Seven nptII and gus transgenic lines of the apple (Malus ×domestica Borkh.) rootstock Malling 7 (M.7) were examined by glucuronidase (GUS) histochemical testing and a double-antibody sandwich enzyme-linked immunosorbent assay (ELISA). These lines had different amounts of neomycin phosphotransferase II (NPTII). The amounts of NPTII among lines was positively correlated with the ability of the transgenic lines to regenerate in the presence of kanamycin, paromomycin, or geneticin. Regenerants derived from transgenic lines also varied greatly in GUS expression. The apical portion of regenerant stem tissues had stronger GUS staining than the basal portion of stem. All regenerated tissue of T1, a transgenic line originally classified as a uniform GUS staining line, showed non-GUS staining, while the regenerated tissues of chimeric transgenic lines showed nonstaining, chimeric staining, or uniform GUS staining, indicating the potential to select uniform GUS staining lines from chimeras. Polymerase chain reaction (PCR) indicated the gus gene was present in GUS negative (nonstaining) lines. Negative PCR results with primers derived from vir G of Agrobacterium tumefaciens, and failure to isolate A. tumefaciens from M.7 transgenics indicated that PCR and GUS staining results were not due to A. tumefaciens. A modified PCR methylation assay (MPMA) indicated that methylation of cytosines of the CCGG site in the gus gene, and in the border between the CaMV35S promoter and the gus gene, was positively correlated with complete gus gene silencing (nonstaining lines). However, the MPMA indicated that methylation was not always associated with variable GUS expression, suggesting that chimeric staining could be due to a mixture of transformed and nontransformed cells in some transgenic lines.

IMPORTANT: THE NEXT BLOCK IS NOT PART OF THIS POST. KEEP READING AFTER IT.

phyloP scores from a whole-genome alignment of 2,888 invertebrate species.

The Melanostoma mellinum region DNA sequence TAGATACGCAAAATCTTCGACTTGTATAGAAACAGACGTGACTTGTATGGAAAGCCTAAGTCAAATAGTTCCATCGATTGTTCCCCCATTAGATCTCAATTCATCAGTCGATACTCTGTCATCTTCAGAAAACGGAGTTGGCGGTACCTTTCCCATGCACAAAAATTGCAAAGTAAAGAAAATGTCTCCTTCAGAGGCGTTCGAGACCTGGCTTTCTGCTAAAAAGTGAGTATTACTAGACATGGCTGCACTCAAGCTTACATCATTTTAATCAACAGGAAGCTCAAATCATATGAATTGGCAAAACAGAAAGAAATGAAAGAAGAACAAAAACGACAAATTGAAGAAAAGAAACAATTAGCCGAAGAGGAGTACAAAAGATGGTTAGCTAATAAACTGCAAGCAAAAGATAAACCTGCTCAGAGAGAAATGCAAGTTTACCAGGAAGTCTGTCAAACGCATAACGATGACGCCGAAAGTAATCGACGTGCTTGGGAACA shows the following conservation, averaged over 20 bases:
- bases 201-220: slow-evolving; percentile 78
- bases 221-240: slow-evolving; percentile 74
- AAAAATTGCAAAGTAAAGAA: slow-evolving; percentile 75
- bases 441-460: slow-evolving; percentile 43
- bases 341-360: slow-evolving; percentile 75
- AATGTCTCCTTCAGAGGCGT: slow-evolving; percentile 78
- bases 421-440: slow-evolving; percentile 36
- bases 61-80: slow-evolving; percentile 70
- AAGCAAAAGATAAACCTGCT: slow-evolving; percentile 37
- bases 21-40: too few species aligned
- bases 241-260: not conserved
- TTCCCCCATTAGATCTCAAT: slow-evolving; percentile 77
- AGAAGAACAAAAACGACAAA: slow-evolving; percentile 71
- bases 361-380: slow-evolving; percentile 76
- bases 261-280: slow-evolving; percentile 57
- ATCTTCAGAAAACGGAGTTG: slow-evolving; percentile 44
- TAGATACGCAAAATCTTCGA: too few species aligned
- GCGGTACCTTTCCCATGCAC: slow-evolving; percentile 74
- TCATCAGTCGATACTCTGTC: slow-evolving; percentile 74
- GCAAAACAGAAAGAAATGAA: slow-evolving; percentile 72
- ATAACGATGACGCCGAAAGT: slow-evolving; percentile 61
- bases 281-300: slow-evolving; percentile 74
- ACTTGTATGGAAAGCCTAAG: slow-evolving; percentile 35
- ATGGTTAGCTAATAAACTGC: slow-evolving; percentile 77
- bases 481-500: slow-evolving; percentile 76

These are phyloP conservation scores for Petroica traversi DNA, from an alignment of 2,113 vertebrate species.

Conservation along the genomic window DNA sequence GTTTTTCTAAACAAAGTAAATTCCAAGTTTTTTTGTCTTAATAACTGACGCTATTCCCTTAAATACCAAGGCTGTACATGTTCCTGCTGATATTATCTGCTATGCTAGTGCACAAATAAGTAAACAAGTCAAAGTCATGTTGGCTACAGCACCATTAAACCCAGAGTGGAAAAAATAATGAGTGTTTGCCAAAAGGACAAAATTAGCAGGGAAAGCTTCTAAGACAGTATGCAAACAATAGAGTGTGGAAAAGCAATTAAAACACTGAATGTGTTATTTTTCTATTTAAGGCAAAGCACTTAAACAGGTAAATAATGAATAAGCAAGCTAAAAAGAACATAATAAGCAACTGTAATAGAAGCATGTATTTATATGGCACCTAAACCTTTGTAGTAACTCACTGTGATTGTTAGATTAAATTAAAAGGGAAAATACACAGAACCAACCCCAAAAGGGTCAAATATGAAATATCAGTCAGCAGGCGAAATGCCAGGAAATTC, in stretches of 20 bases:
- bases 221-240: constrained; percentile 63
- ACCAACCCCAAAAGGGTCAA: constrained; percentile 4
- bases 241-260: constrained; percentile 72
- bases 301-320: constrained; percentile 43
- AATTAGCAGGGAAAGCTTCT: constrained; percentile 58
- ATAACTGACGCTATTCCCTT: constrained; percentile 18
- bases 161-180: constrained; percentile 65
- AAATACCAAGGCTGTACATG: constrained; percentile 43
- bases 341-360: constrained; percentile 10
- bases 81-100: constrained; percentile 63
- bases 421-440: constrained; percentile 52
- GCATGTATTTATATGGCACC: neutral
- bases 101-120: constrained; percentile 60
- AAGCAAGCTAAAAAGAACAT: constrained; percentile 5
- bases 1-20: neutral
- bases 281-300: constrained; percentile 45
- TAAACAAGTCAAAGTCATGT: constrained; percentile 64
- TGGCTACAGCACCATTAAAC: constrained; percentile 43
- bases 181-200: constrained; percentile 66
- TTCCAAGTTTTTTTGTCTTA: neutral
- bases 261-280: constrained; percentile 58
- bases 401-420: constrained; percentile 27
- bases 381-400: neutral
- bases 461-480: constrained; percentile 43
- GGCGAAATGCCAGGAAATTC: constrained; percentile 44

Kisung Ko, Susan K. Brown, John L. Norelli, and Herb S. Aldwinckle
Kisung Ko, John L. Norelli, Jean-Paul Reynoird, Herb S. Aldwinckle, and Susan K. Brown
Genes encoding lysozyme (T4L) from T4 bacteriophage and attacin E (attE) from Hyalophora cecropia were used, either singly or in combination, to construct plant binary vectors, pLDB15, p35SAMVT4, and pPin2Att35SAMVT4, respectively, for Agrobacterium-mediated transformation of `Galaxy' apple, to enhance resistance to Erwinia amylovora. In these plasmids, the T4L gene was controlled by the cauliflower mosaic virus 35S promoter with duplicated upstream domain and the untranslated leader sequence of alfalfa mosaic virus RNA 4, and the attE gene was controlled by the potato proteinase inhibitor II (Pin2) promoter. All transgenic lines were screened by polymerase chain reaction (PCR) for T4L and attE genes, and a double-antibody sandwich enzyme-linked immunosorbent assay for neomycin phosphotransferase II. Amplification of T4L and attE genes was observed in reverse transcriptase-PCR, indicating that these genes were transcribed in all tested transgenic lines containing each gene. The attacin protein was detected in all attE transgenic lines. The expression of attE under the Pin2 promoter was constitutive but higher levels of expression were observed after mechanical wounding. Some T4L or attE transgenic lines had significant disease reduction compared to nontransgenic `Galaxy'. However, transgenic lines containing both attE and T4L genes were not significantly more resistant than nontransgenic `Galaxy', indicating that there was no in planta synergy between attE and T4L with respect to resistance to E. amylovora.